ILNews

Indiana joins fight for National Day of Prayer

Back to TopE-mailPrintBookmark and Share

Indiana has joined the fight to reverse the holding by U.S. District Court in the Western District of Wisconsin that the federal law providing for a National Day of Prayer violates the Establishment Clause.

The amicus brief before the 7th Circuit Court of Appeals, authored by the Texas Attorney General and others, argues the ruling calls into question the traditional state practice of issuing proclamations acknowledging their residents may choose to pray together during difficult times, and state proclamations issued in conjunction with the National Day of Prayer.

The brief also says that providing for a day of prayer is constitutional because the law doesn’t require the engagement in any religious activity of any kind by any person or governmental body. It also calls into question whether the ruling by the Wisconsin District Court finds Memorial Day to be unconstitutional as well because it was originally enacted as a day for people to pray for peace. The National Day of Prayer statute was enacted in 1952.

Indiana is one of 29 states that signed the Texas amicus brief. Other nearby state signers include Illinois, Michigan, and Ohio.

The suit was filed by the Freedom From Religion Foundation - a Madison, Wisc.-based group working for separation of church and state - against President Barack Obama and White House Press Secretary Robert Gibbs, challenging the authority of the president to designate the first Thursday in May as a National Day of Prayer. Judge Barbara B. Crabb ruled in April that 36 U.S.C. Section 119 is unconstitutional.

“I understand that many may disagree with that conclusion and some may even view it as a criticism of prayer or those who pray. That is unfortunate,” she wrote in the opinion. “A determination that the government may not endorse a religious message is not a determination that the message itself is harmful, unimportant or undeserving of dissemination. Rather, it is part of the effort to ‘carry out the Founders' plan of preserving religious liberty to the fullest extent possible in a pluralistic society.” McCreary County, 545 U.S. at 882 (O'Connor, J., concurring).’”

Oral arguments in the appeal have not been set, according to the court docket.
 

ADVERTISEMENT

Sponsored by
ADVERTISEMENT
Subscribe to Indiana Lawyer
  1. Good riddance to this dangerous activist judge

  2. What is the one thing the Hoosier legal status quo hates more than a whistleblower? A lawyer whistleblower taking on the system man to man. That must never be rewarded, must always, always, always be punished, lest the whole rotten tree be felled.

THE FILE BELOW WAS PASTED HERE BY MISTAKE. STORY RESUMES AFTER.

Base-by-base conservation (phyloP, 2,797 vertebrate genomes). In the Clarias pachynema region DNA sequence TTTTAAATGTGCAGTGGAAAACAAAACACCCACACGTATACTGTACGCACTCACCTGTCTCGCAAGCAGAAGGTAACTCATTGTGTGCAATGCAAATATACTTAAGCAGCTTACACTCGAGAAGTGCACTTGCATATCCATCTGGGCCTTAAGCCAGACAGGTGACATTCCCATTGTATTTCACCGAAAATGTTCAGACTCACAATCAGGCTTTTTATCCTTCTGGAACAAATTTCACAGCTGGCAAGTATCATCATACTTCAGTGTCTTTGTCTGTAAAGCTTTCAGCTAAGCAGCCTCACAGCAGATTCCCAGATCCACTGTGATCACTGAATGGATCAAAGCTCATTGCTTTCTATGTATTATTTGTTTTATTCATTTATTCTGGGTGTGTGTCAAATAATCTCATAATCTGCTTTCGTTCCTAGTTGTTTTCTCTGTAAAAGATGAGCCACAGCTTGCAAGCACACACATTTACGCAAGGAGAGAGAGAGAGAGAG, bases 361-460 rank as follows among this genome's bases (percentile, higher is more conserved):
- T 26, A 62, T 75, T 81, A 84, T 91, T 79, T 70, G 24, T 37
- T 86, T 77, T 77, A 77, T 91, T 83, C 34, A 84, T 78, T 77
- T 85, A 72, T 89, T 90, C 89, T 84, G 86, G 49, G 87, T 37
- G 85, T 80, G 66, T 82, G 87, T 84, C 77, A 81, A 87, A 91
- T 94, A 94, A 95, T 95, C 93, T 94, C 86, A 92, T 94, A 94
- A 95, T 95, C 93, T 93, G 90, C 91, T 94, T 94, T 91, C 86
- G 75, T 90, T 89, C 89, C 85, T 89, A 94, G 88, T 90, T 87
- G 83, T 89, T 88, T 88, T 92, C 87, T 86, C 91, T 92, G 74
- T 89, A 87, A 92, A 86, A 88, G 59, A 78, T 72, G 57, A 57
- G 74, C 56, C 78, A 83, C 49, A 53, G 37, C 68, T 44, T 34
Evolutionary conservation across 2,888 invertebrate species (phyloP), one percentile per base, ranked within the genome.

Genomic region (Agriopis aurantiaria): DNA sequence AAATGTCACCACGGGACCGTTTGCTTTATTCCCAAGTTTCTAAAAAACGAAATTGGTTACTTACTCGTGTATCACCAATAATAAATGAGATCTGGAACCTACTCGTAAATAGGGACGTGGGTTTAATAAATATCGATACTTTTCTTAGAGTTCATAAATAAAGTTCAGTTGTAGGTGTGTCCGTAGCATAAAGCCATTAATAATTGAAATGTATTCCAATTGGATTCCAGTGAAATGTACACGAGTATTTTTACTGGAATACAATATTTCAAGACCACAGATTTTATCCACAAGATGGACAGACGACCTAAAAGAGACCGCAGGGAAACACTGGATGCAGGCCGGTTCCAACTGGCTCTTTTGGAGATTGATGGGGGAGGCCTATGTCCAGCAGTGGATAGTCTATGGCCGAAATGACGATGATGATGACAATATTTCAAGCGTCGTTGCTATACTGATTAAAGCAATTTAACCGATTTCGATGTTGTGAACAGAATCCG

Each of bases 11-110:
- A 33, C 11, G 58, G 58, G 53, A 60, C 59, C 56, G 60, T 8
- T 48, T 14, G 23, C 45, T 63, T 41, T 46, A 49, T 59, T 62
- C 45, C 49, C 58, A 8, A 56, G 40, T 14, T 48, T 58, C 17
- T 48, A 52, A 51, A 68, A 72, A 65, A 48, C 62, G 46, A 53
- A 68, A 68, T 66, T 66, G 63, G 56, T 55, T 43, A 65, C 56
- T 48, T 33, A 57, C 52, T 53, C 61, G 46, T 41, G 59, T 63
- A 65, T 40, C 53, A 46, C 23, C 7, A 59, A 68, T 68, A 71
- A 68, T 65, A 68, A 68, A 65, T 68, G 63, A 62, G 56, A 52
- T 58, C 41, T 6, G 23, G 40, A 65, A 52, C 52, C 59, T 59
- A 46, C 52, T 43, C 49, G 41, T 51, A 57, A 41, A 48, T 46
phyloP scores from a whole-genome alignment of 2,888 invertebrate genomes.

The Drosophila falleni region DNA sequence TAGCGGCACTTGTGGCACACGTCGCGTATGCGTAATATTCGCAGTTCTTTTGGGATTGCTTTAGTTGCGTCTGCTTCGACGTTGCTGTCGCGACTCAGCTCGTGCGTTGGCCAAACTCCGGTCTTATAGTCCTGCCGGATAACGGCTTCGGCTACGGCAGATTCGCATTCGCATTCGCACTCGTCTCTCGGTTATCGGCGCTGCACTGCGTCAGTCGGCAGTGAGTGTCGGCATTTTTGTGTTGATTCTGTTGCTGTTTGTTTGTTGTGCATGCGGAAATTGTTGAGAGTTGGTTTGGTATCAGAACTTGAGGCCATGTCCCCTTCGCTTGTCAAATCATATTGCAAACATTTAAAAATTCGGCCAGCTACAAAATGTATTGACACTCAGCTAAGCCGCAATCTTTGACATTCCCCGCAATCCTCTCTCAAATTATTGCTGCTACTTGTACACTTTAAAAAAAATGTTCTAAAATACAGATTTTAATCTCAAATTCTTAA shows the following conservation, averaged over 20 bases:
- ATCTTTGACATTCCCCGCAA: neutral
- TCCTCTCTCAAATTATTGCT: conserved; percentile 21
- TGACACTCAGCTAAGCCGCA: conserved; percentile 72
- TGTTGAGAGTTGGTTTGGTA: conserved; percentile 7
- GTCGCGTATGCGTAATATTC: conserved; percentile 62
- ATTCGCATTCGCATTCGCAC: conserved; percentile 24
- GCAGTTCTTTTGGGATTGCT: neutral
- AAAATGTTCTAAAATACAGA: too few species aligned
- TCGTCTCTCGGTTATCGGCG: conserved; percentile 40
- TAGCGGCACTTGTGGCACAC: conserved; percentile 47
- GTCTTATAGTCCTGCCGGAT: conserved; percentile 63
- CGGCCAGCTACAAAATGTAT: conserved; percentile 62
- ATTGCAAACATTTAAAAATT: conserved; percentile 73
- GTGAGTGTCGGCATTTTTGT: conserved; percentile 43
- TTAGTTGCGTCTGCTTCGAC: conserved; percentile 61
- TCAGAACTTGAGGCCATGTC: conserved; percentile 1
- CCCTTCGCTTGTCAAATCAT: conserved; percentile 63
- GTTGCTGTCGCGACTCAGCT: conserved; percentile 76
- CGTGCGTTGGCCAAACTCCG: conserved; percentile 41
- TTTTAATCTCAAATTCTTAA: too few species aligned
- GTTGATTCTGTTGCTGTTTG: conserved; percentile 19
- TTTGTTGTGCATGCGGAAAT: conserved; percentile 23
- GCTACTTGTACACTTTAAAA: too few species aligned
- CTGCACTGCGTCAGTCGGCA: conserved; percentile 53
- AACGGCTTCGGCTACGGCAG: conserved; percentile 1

3. I want to post this to keep this tread alive and hope more of David's former clients might come forward. In my case, this coward of a man represented me from June 2014 for a couple of months before I fired him. I knew something was wrong when he blatantly lied about what he had advised me in my contentious and unfortunate divorce trial. His impact on the proceedings cast a very long shadow and continues to impact me after a lengthy 19 month divorce. I would join a class action suit.

  4. The dispute in LB Indiana regarding lake front property rights is typical of most beach communities along our Great Lakes. Simply put, communication to non owners when visiting the lakefront would be beneficial. The Great Lakes are designated navigational waters (including shorelines). The high-water mark signifies the area one is able to navigate. This means you can walk, run, skip, etc. along the shores. You can't however loiter, camp, sunbath in front of someones property. Informational signs may be helpful to owners and visitors. Our Great Lakes are a treasure that should be enjoyed by all. PS We should all be concerned that the Long Beach, Indiana community is on septic systems.

  5. Dear Fan, let me help you correct the title to your post. "ACLU is [Left] most of the time" will render it accurate. Just google it if you doubt that I am, err, "right" about this: "By the mid-1930s, Roger Nash Baldwin had carved out a well-established reputation as America’s foremost civil libertarian. He was, at the same time, one of the nation’s leading figures in left-of-center circles. Founder and long time director of the American Civil Liberties Union, Baldwin was a firm Popular Fronter who believed that forces on the left side of the political spectrum should unite to ward off the threat posed by right-wing aggressors and to advance progressive causes. Baldwin’s expansive civil liberties perspective, coupled with his determined belief in the need for sweeping socioeconomic change, sometimes resulted in contradictory and controversial pronouncements. That made him something of a lightning rod for those who painted the ACLU with a red brush." http://www.harvardsquarelibrary.org/biographies/roger-baldwin-2/ "[George Soros underwrites the ACLU' which It supports open borders, has rushed to the defense of suspected terrorists and their abettors, and appointed former New Left terrorist Bernardine Dohrn to its Advisory Board." http://www.discoverthenetworks.org/viewSubCategory.asp?id=1237 "The creation of non-profit law firms ushered in an era of progressive public interest firms modeled after already established like the National Association for the Advancement of Colored People ("NAACP") and the American Civil Liberties Union ("ACLU") to advance progressive causes from the environmental protection to consumer advocacy." https://en.wikipedia.org/wiki/Cause_lawyering

ADVERTISEMENT